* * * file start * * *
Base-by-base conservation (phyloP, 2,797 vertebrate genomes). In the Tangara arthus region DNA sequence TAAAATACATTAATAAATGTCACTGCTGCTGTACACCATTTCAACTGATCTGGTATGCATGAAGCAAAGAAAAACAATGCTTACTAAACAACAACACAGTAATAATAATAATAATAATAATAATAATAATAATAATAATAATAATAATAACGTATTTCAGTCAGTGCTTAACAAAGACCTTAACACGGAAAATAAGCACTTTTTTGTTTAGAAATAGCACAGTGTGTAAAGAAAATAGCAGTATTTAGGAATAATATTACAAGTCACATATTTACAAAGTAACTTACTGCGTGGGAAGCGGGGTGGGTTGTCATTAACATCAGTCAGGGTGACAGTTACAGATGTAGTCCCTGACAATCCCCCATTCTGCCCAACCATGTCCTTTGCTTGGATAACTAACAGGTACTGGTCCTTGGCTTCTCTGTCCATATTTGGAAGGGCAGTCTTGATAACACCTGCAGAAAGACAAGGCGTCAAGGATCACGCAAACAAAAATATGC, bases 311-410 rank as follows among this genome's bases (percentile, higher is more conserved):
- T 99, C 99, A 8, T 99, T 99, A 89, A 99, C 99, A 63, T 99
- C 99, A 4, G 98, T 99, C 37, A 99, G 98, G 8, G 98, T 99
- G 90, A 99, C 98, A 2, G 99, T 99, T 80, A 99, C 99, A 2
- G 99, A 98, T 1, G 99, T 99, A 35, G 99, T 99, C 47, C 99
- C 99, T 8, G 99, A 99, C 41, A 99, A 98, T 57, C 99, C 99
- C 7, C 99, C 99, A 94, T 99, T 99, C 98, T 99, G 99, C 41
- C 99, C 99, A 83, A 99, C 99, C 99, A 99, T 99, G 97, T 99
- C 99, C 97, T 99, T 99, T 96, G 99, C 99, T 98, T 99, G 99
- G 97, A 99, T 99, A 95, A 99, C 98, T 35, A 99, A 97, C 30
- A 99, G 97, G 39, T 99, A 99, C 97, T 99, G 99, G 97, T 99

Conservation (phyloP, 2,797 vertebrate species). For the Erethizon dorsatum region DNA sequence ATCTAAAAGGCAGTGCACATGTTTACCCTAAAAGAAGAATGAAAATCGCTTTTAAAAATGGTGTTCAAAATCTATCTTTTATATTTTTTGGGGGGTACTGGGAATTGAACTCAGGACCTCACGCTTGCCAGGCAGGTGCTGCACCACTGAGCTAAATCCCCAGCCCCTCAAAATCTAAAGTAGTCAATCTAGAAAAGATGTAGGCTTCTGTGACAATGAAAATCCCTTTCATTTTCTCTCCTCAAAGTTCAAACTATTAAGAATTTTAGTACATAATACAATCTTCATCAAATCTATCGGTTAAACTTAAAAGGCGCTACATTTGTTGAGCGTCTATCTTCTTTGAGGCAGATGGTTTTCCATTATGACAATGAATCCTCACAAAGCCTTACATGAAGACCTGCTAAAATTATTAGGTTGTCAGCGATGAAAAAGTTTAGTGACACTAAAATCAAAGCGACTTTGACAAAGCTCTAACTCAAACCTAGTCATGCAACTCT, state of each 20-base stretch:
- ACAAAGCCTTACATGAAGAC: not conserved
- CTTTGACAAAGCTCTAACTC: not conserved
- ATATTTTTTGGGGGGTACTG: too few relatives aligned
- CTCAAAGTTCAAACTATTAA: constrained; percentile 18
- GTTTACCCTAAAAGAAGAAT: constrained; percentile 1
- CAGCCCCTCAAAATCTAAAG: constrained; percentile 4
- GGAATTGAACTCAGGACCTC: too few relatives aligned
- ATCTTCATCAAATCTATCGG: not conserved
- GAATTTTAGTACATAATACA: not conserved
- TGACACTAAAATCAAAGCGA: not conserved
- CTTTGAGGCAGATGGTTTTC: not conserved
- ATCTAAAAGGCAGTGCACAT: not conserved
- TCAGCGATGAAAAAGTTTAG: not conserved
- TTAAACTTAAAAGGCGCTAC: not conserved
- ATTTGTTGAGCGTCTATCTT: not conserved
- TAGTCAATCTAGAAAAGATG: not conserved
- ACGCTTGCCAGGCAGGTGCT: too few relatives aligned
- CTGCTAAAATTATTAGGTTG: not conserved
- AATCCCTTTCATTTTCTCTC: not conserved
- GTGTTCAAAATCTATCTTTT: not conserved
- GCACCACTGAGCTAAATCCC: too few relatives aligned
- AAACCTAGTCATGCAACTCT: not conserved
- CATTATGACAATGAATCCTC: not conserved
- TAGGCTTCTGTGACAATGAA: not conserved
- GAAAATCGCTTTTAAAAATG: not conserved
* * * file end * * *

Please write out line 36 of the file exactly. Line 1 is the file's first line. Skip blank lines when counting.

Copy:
- TAGGCTTCTGTGACAATGAA: not conserved